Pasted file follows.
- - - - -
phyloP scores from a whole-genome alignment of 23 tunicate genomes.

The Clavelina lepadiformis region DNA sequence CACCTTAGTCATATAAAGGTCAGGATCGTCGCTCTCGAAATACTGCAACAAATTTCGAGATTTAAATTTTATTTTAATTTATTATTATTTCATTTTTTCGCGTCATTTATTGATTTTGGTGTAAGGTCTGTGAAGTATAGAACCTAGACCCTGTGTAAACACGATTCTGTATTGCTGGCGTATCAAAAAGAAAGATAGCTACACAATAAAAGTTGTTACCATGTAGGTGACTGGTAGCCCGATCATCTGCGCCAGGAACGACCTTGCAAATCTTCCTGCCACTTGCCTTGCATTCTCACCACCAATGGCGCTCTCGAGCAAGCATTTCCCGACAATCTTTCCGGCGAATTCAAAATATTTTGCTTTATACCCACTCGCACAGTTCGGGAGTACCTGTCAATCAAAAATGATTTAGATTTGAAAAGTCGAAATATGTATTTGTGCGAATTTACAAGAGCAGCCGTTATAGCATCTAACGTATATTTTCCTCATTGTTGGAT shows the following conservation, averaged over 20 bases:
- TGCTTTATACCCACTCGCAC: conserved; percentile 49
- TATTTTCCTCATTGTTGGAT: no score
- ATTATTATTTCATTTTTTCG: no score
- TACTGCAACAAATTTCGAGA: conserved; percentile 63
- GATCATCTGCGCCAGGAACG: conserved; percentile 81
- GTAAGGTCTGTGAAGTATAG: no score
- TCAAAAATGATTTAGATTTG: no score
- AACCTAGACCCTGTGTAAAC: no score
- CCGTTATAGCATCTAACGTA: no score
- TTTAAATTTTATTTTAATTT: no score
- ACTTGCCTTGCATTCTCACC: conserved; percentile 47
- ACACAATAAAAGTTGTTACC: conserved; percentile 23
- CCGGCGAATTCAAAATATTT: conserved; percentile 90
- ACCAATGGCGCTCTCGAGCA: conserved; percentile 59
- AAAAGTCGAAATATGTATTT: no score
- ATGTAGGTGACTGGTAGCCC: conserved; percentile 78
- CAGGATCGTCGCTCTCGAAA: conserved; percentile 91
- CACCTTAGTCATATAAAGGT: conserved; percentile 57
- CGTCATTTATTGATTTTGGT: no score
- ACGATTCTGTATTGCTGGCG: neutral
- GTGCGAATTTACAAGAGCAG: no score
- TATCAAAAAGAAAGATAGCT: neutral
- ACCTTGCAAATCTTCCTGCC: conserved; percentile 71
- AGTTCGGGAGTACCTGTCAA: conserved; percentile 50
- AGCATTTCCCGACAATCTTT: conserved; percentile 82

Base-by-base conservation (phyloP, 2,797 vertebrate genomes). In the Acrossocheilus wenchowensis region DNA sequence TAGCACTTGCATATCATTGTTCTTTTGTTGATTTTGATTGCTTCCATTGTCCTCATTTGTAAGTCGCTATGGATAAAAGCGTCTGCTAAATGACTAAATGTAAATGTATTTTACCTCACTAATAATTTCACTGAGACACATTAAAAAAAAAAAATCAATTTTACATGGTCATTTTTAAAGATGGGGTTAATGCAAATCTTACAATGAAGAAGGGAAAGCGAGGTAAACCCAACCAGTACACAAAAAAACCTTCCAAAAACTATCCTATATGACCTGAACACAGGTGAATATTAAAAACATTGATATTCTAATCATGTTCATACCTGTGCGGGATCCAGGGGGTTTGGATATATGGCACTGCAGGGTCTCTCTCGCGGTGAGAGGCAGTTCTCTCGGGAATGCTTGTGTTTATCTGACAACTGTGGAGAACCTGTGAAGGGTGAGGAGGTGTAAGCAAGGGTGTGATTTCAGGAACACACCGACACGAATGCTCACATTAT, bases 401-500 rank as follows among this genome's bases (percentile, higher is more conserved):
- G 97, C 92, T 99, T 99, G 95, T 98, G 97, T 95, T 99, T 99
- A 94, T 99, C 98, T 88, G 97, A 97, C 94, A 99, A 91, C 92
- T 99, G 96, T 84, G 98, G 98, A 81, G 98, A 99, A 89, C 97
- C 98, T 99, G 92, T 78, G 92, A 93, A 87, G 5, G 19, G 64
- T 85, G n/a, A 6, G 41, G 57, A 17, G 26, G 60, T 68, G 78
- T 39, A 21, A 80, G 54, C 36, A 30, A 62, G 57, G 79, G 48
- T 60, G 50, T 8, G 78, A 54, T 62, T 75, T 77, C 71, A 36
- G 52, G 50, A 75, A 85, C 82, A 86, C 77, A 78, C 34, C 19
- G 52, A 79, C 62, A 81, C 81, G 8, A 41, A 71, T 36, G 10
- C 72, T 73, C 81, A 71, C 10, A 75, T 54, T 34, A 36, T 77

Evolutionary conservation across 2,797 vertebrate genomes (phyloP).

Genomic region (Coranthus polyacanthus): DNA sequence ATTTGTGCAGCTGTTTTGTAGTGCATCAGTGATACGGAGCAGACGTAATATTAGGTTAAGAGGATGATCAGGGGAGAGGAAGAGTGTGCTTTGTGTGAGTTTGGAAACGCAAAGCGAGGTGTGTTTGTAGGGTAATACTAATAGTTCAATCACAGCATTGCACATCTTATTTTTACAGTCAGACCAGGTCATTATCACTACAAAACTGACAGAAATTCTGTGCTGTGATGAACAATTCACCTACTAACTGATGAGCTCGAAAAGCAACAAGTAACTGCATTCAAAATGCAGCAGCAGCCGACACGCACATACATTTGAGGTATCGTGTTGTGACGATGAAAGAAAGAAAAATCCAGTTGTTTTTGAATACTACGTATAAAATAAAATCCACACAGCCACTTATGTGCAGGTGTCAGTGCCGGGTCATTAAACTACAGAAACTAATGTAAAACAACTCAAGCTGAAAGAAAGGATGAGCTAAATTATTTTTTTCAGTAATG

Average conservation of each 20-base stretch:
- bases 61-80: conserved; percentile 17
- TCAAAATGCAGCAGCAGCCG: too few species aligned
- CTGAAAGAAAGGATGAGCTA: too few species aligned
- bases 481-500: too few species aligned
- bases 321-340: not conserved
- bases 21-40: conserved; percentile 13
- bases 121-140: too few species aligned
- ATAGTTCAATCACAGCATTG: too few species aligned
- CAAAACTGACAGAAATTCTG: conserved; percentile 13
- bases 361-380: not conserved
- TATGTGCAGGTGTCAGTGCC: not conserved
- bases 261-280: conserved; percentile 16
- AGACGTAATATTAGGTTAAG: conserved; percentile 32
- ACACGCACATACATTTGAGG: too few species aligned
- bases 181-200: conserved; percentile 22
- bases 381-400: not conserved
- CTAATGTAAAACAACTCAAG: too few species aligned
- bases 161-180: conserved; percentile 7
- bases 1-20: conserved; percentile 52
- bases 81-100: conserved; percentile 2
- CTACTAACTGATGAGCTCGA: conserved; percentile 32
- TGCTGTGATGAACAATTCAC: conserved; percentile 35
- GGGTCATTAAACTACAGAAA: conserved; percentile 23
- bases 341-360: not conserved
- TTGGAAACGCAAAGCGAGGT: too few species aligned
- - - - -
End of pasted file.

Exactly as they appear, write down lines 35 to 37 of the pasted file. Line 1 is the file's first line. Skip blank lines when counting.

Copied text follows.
- T 60, G 50, T 8, G 78, A 54, T 62, T 75, T 77, C 71, A 36
- G 52, G 50, A 75, A 85, C 82, A 86, C 77, A 78, C 34, C 19
- G 52, A 79, C 62, A 81, C 81, G 8, A 41, A 71, T 36, G 10